At the same time, rising prices for agricultural commodities reached straight into the pockets of India’s consumers and raised the cost to the government of food subsidies for the poor. Annual inflation has risen to 8.6% from 6% before the global financial crisis of 2008. The Reserve Bank of India shows no sign of lowering the benchmark interest rate from 8%. The central bank has raised rates 11 times since March 2010, the latest a larger-than-expected 50 basis points rise in July this year.
Global Forces Take a Toll
Other global forces are also starting to take a toll on India’s economy. Industries that were more dependent than others on the continued expansion of business in developed markets like the US and the EU, such as software and outsourcing, are coming under unprecedented pressure as those countries face rising unemployment and a renewed threat of recession.
Maheshwari, DSP BlackRock: Government assets can be monetized
Sukthankar, HDFC: Savings rates in rural areas are higher than average
The SENSEX, India’s main stock index, is down almost 10% from 12 months ago, reflecting a trend among investors in developed markets to sell emerging market stocks as their price-to-earnings ratios have started to look almost as expensive as large-cap US companies in the Standard & Poor’s 500 Index.
In response, Indian banks are lending less and becoming generally more defensive. “From a cyclical perspective, we continue to see uncertainty as higher borrowing costs and a slowing economy pressure the banking sector,” says Brian Hunsaker, an analyst at Keefe Bruyette & Woods in Hong Kong. Annual credit growth has fallen to 20% from a peak of 25% at the end of last year, and Hunsaker expects the decline to continue.
Now many of India’s most prominent corporations are looking inward with renewed intensity. To their advantage, India’s savings rates are among the highest in the world. Gross savings was equivalent to 32% of India’s GDP of $1.5 trillion last year, and the IMF expects it to rise to 34% by the end of this year. Due to an age-old tradition of accumulating gold jewelry, Indian households are estimated to hold approximately $500 billion of gold, which Naganath says “will play to the wealth effect” as global gold prices continue to rise.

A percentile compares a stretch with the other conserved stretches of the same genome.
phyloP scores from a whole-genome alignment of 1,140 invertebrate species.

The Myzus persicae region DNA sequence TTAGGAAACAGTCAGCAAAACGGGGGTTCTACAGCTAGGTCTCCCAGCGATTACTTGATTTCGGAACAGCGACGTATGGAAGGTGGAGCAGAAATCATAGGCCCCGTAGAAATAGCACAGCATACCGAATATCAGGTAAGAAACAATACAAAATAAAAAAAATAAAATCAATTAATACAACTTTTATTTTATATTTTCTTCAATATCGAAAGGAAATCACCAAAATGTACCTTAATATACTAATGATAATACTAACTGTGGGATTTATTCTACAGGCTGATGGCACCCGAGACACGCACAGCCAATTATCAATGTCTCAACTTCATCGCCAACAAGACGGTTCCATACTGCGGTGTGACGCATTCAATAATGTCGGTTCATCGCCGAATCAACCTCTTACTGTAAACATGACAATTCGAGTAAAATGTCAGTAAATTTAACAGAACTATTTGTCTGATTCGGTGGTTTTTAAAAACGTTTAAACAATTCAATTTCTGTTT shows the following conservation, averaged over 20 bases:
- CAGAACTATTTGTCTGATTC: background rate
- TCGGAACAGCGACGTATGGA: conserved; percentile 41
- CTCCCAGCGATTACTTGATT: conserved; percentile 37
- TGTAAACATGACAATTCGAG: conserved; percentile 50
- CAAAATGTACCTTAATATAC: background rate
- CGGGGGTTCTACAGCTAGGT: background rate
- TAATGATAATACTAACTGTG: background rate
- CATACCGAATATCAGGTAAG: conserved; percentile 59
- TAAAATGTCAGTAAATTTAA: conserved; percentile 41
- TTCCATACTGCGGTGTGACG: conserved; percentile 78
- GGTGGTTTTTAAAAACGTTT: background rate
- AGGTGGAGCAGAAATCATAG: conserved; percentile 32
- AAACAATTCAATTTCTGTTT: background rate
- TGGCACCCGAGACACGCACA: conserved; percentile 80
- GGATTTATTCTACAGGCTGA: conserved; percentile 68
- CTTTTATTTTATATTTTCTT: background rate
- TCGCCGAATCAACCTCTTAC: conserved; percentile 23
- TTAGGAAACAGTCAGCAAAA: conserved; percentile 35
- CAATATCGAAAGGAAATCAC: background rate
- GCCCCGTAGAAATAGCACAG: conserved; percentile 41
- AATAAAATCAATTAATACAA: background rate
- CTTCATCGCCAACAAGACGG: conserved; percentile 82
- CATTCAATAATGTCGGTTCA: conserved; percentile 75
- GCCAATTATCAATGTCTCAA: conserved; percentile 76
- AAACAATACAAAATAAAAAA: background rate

Such savings and wealth remain largely untapped, particularly outside the 48 urban areas that each claim more than a million residents—the largest of which is the area around Mumbai, where 22 million people live. The greatest potential is seen in rural areas, where 70% of the population lives and savings rates are even higher than average because residents have fewer opportunities than urbanites to spend their money, according to Sukthankar.
But these areas represent an opportunity that India’s automotive industry, for one, can no longer afford to overlook, says Anup Maheshwari, head of equities and corporate strategy at DSP BlackRock. He sees the greatest potential among local manufacturers of vehicles that are commonly used in agricultural fields where farm machinery is slowly replacing beasts of burden—and on the myriad single-lane roads that suffice as two-way highways crossing vast, inaccessible areas between second-tier cities.
According to Maheshwari, companies that saw the rural portion of their revenues grow significantly in recent years include motorcycle manufacturer Hero Honda, tractor and SUV manufacturer Mahindra & Mahindra and three-wheeled vehicle maker Bajaj Auto. The next rural growth industry could well be retail banking. Some of the wealth created by a decade of furious economic growth has trickled down into rural areas, and the central bank has encouraged retail banks to focus on unbanked and underbanked regions of the country.